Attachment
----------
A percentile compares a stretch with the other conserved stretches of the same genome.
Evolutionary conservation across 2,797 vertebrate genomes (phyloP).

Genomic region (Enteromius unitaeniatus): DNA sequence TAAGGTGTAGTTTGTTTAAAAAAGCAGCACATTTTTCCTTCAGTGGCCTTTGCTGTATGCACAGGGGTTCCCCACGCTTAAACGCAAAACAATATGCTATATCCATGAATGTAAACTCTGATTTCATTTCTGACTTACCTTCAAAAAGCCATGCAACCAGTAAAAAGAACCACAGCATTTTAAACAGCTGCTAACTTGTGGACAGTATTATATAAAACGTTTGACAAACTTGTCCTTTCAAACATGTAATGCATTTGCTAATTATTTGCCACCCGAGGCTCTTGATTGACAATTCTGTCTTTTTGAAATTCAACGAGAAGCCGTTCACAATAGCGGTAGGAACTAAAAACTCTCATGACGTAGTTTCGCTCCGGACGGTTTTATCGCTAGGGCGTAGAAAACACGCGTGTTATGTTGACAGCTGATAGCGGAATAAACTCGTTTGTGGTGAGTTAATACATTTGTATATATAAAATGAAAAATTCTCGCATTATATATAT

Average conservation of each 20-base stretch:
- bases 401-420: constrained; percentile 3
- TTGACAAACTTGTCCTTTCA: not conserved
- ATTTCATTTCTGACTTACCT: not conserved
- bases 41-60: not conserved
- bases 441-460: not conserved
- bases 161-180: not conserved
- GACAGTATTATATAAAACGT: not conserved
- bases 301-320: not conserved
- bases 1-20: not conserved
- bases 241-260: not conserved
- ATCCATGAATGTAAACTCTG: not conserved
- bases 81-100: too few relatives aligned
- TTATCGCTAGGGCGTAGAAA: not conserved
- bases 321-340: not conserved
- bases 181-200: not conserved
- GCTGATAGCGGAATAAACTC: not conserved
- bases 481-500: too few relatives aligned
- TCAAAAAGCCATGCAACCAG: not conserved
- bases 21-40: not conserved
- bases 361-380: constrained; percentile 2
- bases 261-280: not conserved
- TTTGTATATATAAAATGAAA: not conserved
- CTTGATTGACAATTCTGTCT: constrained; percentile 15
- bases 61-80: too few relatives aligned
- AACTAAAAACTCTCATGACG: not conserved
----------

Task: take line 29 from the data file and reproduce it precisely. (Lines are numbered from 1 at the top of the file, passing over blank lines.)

- AACTAAAAACTCTCATGACG: not conserved